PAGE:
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Jarmuschs Vampires in Love

New film offers a look into the intellectual lives of a vampire couple.

Published: April 12, 2014 (Issue # 1805)



  • Tom Hiddleston and Tilda Swinton as Adam and Eve in Jim Jarmuschs take on the vampire myth.
    Photo: Sony Pictures Classics

According to Jim Jarmusch, financing his latest film Only Lovers Left Alive was a very difficult process. It took him seven years to raise the money for the project. It seems surprising, given Jarmuschs status as one of the most sought after independent film directors and that each of his works has been destined for success. The directors vampire drama is no exception. The film received its international premiere at the Cannes Film Festival in 2013 and, although it didnt win the Palme dOr, critics around the world unanimously lauded the new masterpiece by the cult director.

Only Lovers Left Alive is Jarmuschs first film based on a love story but it is not without a twist, as might be expected. The two lovers in this case are ancient vampires played by Tom Hiddleston, known for the role of Loki in Thor, and Tilda Swinton, famous for her mystical roles, such as the White Witch from The Chronicles of Narnia and a fallen angel in Constantine. The attractive vampires are named Adam and Eve and their alliance is a perfect example of a harmonious union of opposites. Adam is a brunette dressed mostly in black, and Eve sports white hair with a penchant for white clothing. He tinkers with old equipment and lives in a dying Detroit. She uses an iPhone and chooses life in the exotic and beautiful city of Tangier. He is a reclusive musician contemplating suicide, while she teaches him to enjoy life. At the same time Adam and Eve share many similarities: They are both outcasts of a kind, bohemians hooked on art and mankinds greatest achievements. As a result, the names of prominent figures from history such as Nikola Tesla, Albert Einstein, Percy Bysshe Shelley, Lord Byron and Franz Schubert are heard throughout the film. Not only are they mentioned but the English poet Christopher Marlowe, played by John Hurt, makes an appearance as a vampire as well as the author of works attributed to Shakespeare.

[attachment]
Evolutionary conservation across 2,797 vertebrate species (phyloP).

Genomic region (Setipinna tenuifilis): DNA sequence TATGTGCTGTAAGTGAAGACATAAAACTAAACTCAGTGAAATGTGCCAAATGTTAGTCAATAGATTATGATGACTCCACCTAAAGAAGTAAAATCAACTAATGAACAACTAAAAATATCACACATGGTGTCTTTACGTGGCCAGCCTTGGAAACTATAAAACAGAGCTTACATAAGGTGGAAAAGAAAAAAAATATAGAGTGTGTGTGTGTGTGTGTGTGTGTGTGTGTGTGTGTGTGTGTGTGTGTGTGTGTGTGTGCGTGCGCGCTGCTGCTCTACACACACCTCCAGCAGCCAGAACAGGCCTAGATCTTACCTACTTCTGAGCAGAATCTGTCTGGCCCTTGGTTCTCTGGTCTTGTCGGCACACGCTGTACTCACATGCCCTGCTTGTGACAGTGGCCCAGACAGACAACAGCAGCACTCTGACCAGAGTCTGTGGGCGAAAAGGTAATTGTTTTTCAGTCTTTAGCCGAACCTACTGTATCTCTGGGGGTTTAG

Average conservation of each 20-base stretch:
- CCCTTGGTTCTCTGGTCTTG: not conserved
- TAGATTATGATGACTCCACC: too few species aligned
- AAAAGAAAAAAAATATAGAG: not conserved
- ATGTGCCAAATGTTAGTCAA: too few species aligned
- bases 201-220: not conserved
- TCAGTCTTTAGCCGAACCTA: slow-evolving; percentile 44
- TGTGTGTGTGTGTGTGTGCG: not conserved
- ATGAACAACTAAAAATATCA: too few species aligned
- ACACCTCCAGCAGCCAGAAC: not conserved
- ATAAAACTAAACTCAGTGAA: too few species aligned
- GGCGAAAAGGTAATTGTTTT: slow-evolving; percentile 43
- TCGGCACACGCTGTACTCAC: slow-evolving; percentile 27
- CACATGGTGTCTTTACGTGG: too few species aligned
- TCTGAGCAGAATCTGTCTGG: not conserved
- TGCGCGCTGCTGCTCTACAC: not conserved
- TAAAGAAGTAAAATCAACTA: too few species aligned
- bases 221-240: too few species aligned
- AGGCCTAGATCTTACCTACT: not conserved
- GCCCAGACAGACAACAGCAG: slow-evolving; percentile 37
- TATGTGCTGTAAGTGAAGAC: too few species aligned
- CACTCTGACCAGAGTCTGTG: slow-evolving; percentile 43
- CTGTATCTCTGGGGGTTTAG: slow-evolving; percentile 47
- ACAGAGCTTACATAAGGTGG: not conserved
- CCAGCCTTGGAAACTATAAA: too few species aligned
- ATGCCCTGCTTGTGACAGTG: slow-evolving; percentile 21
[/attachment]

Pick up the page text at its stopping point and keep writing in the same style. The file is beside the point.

Jarmuschs attention to the canon of vampire cinema is understandable because the director likes to pull apart popular genres and create movies about outsiders. Since their appearance in literature and cinema, vampires have always been strange characters, standing apart from the gray mass of humanity. Of course, over time their appearance has undergone some development. The bloodthirsty aristocrat Count Dracula, famously played by Bela Lugosi, has been gradually humanized and has even given up killing people. Vampires have become disillusioned romantics (Interview with the Vampire: The Vampire Chronicles), rock stars (Queen of the Damned, Suck), and the drinking of blood, which is originally a symbolic representation of sexual pleasure, began to resemble drug use (The Lost Boys, The Addiction). Jarmusch has used all of these elements from popular cinema mythology. He did not destroy it with unusual interpretations or unexpected additions, but developed the allegory logically, which is, in fact, atypical of his working method. According to Jarmusch, vampires are imaginative people. As a result, they can not be associated with the living dead. The negative role of corpses contaminating blood as well as nature is held by humanity, which Adam and Eve contemptuously call zombies. Jarmusch has repeatedly mentioned his sympathy for marginalized artists and his sad certainty that humanity will soon destroy itself in interviews. So Only Lovers Left Alive offers a metaphorical portrayal of the directors vision.

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ALL ABOUT TOWN

Saturday, Nov. 29


Cats, dogs, birds, rodents and reptiles are just some of the things that will walk and crawl at Lenexpo convention center this weekend as part of Zooshow, a two-day exhibition featuring not only mans best friends but a four-legged fashion show, as well as a food fair that will help pet owners find out more about which kibbles are best for their hungry pets.



Sunday, Nov. 30


Remember the 75th anniversary of the beginning of the Russo-Finnish war in 1939 during todays reenactment titled Winter War: How it Was. More than 200 people will take part in recreating the opening salvoes of the battle for the north in Kamenka, a small village situated between Vyborg and St. Petersburg, using authentic equipment and vintage vehicles from the era. The faux battle begins at 2 p.m.



Monday, Dec. 1


Serbia filmmaker Emir Kusturica is the featured guest this evening at the Lensovet Palace of Culture the Petrograd Side. Fans of the director will get the chance to watch his movie Black Cat, White Cat, as well as ask questions about his award-winning filmography. Tickets for the event, which starts at 7 p.m., start at 2,000 rubles ($42.50).



Tuesday, Dec. 2


Today is the final day of Takoy Festival, a three-week program of plays based on the works of Dostoevsky, Remarque and other famed European writers, whose work is transcribed for theatrical performances. Tonights festival finale is Fathers and Sons, a two-act drama staged by the Novosibirsk Academic Drama Theater based on Turgenevs classic about familial relations.



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